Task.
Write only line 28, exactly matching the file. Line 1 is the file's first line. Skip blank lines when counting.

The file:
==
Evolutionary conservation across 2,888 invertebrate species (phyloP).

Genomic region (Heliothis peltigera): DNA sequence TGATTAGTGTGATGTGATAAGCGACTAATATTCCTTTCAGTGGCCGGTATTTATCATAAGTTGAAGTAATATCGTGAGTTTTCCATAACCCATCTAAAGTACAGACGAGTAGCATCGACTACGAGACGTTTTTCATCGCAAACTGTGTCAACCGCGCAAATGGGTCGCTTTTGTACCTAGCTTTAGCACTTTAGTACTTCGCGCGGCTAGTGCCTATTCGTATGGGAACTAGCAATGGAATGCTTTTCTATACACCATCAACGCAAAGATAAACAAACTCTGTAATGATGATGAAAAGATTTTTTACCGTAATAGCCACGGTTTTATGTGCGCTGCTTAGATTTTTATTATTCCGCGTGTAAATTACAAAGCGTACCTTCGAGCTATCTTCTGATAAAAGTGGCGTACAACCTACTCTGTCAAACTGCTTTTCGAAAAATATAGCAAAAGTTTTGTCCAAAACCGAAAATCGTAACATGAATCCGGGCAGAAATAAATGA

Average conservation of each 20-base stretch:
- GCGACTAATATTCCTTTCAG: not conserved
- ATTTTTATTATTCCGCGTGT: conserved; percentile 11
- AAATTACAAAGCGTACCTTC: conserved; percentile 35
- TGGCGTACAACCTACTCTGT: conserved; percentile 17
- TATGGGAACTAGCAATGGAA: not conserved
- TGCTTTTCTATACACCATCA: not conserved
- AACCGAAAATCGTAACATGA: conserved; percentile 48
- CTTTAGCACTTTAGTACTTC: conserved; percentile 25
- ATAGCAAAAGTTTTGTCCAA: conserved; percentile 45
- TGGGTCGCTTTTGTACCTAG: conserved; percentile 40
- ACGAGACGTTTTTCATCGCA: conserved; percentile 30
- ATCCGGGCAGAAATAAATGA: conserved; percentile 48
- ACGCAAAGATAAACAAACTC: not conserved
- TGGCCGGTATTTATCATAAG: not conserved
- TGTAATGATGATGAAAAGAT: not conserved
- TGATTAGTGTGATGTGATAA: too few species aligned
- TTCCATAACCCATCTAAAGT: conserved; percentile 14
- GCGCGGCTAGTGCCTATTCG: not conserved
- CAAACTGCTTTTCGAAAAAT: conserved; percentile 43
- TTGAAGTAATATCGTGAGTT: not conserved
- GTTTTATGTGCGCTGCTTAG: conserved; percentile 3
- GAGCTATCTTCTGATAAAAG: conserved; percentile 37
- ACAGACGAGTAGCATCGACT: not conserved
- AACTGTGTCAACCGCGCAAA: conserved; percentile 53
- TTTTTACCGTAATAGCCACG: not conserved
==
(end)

- TTTTTACCGTAATAGCCACG: not conserved